- In Justice League of America, we have the League Member and veritable Angel of the Lord, Zauriel. He left Heaven because he fell in love with a mortal woman when acting as her guardian angel. It's a bit of subversion considering that Zauriel was actually kicked out of Heaven after expressing his desire to leave to his superiors, the King-Angels. After he was allowed permission to live in Heaven as he did before, he adamantly decided to live on Earth instead.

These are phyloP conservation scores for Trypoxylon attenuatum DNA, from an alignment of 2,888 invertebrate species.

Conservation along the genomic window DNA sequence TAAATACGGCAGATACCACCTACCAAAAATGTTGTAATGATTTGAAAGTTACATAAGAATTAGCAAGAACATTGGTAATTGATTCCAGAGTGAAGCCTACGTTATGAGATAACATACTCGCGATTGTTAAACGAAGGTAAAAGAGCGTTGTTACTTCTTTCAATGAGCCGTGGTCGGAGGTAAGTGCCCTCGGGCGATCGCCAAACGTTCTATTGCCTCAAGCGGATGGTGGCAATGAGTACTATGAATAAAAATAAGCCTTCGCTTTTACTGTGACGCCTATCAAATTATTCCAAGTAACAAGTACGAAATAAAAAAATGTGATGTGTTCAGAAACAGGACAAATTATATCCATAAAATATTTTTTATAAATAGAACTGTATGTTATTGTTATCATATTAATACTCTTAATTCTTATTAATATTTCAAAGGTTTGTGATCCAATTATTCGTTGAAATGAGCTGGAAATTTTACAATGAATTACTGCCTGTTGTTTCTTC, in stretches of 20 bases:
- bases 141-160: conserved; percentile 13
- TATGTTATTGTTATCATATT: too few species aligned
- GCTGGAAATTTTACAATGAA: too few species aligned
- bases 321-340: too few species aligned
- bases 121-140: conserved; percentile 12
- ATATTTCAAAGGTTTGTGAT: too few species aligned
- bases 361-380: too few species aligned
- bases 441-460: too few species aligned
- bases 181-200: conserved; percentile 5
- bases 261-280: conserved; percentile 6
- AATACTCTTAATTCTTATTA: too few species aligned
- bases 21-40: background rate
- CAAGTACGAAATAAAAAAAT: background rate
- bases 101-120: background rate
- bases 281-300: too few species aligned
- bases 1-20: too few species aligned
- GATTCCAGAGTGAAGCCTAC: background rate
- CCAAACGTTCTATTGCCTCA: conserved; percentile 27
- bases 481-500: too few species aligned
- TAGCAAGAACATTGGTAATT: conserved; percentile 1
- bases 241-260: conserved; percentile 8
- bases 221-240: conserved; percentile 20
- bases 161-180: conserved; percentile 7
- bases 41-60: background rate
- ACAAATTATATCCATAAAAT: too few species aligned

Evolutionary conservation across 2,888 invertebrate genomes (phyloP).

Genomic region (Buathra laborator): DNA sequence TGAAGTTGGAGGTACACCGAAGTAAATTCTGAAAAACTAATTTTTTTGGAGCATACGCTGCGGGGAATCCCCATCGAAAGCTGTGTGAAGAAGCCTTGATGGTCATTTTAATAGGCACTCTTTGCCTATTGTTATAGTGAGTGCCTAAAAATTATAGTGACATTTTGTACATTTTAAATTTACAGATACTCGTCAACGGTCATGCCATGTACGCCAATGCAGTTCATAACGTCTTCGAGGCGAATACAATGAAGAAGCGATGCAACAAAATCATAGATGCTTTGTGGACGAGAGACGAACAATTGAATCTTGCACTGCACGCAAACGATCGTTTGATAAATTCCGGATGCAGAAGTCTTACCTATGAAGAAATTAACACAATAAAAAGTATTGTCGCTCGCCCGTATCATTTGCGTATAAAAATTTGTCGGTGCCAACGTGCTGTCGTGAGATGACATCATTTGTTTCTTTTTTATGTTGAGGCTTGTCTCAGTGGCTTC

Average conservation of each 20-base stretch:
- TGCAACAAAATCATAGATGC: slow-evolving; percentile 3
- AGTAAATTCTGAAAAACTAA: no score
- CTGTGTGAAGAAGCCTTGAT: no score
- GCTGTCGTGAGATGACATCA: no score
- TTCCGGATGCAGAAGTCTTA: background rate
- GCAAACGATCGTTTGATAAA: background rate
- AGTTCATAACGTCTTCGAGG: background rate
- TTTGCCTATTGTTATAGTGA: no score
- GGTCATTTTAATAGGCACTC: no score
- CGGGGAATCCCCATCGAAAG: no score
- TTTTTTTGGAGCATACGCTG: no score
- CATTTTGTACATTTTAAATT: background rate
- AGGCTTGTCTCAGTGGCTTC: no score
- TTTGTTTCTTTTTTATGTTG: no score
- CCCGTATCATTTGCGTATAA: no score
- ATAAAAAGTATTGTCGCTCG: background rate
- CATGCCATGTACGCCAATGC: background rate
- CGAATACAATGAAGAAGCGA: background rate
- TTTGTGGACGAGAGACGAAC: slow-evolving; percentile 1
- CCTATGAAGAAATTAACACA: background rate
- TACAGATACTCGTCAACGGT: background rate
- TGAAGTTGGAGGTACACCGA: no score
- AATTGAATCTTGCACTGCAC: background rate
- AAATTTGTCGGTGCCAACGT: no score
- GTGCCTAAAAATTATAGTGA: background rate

- "The Reigning" story arc of The Mighty Thor series presents a massive version of this trope. The story arc featured a nigh-omnipotent Thor ruling over both Earth and Asgard as All-Father. His reign was characterized as having "solved all of humanity's ills", including war, disease, hunger, etc. However, the conflict of the story revolved around the idea that the "paradise" Thor had created wasn't earned by humanity and therefore wasn't real. Furthermore, Thor was also blamed for the fact that his adviser, Loki, engaged in secret executions and other atrocities to silence dissension—-something that Thor wouldn't have approved of if he had known about it. Almost all of Thor's old friends (Sif, Captain America, and others) formed a rebellion to reject the paradise world and take Thor down, which basically resulted in his perfect kingdom being utterly destroyed, everybody dying, and King Thor being forced to use all of his power to hit a Reset Button so that his younger self never came to rule.